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LARRY CORYELL Earthquake at the Avalon INAK9092CD (2009)

Larry Coryell

Presumably 'Earthquake at the Avalon' comes from the same source as the 'Larry Coryell: A Retrospective' DVD that the Inakustic put out back in 2007.

For those of you not having the benefit of the excellent documentary this CD is an audio snapshot of a concert which clearly sets out the case for Larry Coryell to be regarded as one of the best guitarists in the world.

But it is with the categorisation and possibly marketing that Coryell has a problem. For back in the 70's when Jazz Fusion was at a much higher profile than now, he fitted into the highest echelons of a commercially rewarding genre, be it with Chick Corea or with his own Eleventh House.

Years later he headed for the nether regions of jazz world and by the 80's was all but marginalised in the backwash of (albeit beautifully played) acoustic and classical material.

What then are we to make of this sudden release by one of the almost forgotten heavyweight guitarists of your time?

Well, putting aside categories for the moment, a couple of things stand out. Firstly Larry has started singing - albeit in a Jerry Garcia meets Mick Taylor style - but with just enough about his vocals to offset the meatier bits of jamming that follow. Secondly, he's picked a stellar band for what is effectively a showcase and in bass player Jon Hart and drummer Bernard Purdie, he's fronting the hottest rhythm sections imaginable.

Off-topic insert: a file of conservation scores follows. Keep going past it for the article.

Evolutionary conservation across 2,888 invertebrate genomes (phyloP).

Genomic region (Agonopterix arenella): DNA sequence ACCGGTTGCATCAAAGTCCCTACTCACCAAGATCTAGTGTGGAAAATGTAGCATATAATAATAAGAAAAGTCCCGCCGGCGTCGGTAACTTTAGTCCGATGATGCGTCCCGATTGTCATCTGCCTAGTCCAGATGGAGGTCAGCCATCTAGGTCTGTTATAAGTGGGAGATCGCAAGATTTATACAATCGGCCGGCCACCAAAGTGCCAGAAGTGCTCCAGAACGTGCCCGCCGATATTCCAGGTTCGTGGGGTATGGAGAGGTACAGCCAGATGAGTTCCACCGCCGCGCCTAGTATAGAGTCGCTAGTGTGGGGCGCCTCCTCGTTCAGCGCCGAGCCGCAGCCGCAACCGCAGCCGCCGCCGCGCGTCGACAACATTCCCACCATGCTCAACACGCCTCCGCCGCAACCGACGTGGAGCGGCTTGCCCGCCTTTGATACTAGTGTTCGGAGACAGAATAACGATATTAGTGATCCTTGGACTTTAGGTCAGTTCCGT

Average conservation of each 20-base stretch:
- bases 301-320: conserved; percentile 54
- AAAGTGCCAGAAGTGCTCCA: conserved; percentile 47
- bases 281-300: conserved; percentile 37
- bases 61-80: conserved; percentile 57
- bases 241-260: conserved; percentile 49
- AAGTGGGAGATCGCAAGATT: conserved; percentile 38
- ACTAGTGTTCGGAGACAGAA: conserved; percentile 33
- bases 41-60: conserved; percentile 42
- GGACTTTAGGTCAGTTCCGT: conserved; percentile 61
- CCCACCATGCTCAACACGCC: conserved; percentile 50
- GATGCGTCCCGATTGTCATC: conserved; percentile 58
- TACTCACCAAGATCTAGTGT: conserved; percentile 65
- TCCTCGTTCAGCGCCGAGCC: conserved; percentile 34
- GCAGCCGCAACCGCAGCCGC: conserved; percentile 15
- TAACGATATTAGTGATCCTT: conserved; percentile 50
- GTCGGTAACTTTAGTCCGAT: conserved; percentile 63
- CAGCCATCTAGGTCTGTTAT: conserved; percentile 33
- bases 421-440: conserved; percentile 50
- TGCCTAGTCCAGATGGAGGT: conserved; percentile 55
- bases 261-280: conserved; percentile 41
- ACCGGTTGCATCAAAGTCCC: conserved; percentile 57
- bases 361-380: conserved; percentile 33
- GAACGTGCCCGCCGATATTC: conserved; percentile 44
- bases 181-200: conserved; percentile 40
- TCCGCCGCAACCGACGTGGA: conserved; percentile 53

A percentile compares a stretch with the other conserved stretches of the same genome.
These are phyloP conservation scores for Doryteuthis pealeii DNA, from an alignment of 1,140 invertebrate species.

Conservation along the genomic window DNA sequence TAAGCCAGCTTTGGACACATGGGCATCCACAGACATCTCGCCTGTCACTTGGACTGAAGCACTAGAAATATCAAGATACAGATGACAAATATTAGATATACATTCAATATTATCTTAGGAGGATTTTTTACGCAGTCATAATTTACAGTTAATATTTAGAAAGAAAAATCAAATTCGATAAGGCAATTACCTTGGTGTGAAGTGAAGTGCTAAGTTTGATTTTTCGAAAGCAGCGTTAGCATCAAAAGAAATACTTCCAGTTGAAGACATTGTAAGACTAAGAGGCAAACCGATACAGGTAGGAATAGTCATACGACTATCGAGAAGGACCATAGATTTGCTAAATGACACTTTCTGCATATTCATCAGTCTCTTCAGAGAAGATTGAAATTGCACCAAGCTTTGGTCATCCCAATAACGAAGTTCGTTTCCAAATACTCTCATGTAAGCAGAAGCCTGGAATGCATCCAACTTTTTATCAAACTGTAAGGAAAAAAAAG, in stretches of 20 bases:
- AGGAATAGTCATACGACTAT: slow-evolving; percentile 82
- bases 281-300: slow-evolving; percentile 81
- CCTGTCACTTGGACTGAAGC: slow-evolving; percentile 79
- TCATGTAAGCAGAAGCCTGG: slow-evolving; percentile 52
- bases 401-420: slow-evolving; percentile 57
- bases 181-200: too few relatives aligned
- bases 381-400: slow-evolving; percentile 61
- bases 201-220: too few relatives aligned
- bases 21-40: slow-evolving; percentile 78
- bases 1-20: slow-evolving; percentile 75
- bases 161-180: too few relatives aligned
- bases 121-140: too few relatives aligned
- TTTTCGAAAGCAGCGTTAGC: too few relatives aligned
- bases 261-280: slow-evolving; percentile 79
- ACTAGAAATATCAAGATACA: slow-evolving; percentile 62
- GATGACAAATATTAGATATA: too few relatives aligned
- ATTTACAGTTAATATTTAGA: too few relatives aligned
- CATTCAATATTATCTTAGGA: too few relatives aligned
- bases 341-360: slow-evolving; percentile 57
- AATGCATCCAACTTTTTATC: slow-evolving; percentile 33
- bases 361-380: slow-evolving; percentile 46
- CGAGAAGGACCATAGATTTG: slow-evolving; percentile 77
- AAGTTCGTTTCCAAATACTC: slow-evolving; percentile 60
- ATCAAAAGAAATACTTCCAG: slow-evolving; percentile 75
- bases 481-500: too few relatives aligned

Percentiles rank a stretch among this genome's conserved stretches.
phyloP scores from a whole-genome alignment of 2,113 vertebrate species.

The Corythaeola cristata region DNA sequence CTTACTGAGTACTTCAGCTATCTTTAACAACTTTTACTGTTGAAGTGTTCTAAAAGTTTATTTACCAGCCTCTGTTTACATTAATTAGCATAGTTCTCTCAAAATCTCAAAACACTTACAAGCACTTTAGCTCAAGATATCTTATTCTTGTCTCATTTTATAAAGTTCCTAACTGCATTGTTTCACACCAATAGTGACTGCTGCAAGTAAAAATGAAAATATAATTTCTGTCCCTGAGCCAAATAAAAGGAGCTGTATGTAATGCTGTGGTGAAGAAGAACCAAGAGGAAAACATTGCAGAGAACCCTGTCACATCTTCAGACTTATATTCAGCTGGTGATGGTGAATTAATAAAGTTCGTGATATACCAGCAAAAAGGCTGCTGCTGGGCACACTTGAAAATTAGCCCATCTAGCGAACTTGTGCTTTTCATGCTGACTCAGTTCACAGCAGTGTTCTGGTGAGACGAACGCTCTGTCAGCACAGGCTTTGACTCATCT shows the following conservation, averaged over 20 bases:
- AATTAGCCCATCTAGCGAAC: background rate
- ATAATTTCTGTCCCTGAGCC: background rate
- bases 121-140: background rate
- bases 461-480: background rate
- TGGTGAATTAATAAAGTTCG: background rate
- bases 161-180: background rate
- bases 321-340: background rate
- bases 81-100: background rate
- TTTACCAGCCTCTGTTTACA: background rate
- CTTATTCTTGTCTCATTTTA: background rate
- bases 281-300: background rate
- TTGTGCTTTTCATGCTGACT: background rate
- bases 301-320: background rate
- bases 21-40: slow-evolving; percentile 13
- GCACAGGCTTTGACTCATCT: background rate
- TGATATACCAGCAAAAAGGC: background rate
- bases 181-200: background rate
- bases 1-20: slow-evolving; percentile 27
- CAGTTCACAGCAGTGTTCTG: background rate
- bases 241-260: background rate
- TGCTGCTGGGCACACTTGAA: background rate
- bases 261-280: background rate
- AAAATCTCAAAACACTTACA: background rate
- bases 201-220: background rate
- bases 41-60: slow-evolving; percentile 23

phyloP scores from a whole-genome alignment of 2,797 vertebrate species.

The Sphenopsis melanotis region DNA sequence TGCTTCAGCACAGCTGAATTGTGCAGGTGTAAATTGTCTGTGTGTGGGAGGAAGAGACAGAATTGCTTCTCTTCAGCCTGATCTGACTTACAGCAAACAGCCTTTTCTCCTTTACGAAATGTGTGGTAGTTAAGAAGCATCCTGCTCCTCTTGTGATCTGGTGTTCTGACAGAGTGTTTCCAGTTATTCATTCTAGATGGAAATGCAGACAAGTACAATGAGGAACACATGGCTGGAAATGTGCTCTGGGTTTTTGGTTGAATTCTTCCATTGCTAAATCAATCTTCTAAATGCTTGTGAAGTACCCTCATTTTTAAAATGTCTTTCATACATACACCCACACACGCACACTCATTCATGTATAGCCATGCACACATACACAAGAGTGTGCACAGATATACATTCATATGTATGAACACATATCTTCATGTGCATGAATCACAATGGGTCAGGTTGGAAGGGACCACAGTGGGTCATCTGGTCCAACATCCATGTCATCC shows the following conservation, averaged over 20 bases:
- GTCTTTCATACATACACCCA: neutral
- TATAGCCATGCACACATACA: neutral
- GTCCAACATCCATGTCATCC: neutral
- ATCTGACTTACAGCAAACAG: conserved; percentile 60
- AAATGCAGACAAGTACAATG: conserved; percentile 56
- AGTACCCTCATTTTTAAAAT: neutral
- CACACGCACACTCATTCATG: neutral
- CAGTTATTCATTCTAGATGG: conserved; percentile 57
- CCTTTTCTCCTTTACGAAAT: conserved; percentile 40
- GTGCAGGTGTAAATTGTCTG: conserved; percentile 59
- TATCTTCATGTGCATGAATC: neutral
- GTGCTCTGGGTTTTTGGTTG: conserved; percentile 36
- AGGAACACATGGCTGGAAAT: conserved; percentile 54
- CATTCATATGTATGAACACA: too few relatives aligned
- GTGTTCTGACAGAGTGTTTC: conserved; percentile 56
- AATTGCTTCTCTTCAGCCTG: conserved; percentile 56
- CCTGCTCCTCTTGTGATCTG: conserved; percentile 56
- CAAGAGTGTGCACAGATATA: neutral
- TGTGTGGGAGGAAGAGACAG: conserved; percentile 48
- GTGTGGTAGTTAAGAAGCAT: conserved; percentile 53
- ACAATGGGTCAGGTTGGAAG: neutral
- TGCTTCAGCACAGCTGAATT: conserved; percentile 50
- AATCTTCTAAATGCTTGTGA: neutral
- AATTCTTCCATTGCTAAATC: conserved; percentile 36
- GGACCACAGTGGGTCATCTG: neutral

Throw superb trumpet player Winston Byrd into the mix on a couple of tracks plus his son Julian Coryell on second guitar and keyboards and Larry has all the elements to flourish. In fact he doesn't so much whip up a storm as meander his way through a number of soulful spontaneous grooves with a mix of different tones, tempos and judiciously applied wah wah and occasional moments of sheer magic.

Dipping into a soulful rock blues groove on the humorously titled and Hendrix influenced 'Soul Dirge' Larry inevitably shifts towards jazzier climbs on the dynamic revisiting of 'The Dream Thing/Stiff Neck' and the closing ode to Wayne Shorter 'The Dragon Gate' - which turns out to be a spine tingling piece of ensemble playing.

But whether referencing Rock, Blues Jazz-Fusion, Be Bop or Funk in his playing, Larry eloquently demonstrates he is still is a master guitarist per se. He is also joined by David Hidalgo (Los Lobos) for a languid but engaging 'Slow Blues' and both guitarists hold an eloquent conversation on 'Half of Heart'.

I would imagine most Coryell fans will already have the DVD, but this 8 track CD is more than an impressive calling card for an enduring major talent on guitar who all these years later finally seems to have found a crossover niche, if not contentment, for his outrageous talent.


Review by Pete Feenstra

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***** Out of this world | **** Pretty damn fine |
*** OK, approach with caution unless you are a fan |
** Instant bargain bin fodder | * Ugly. Just ugly

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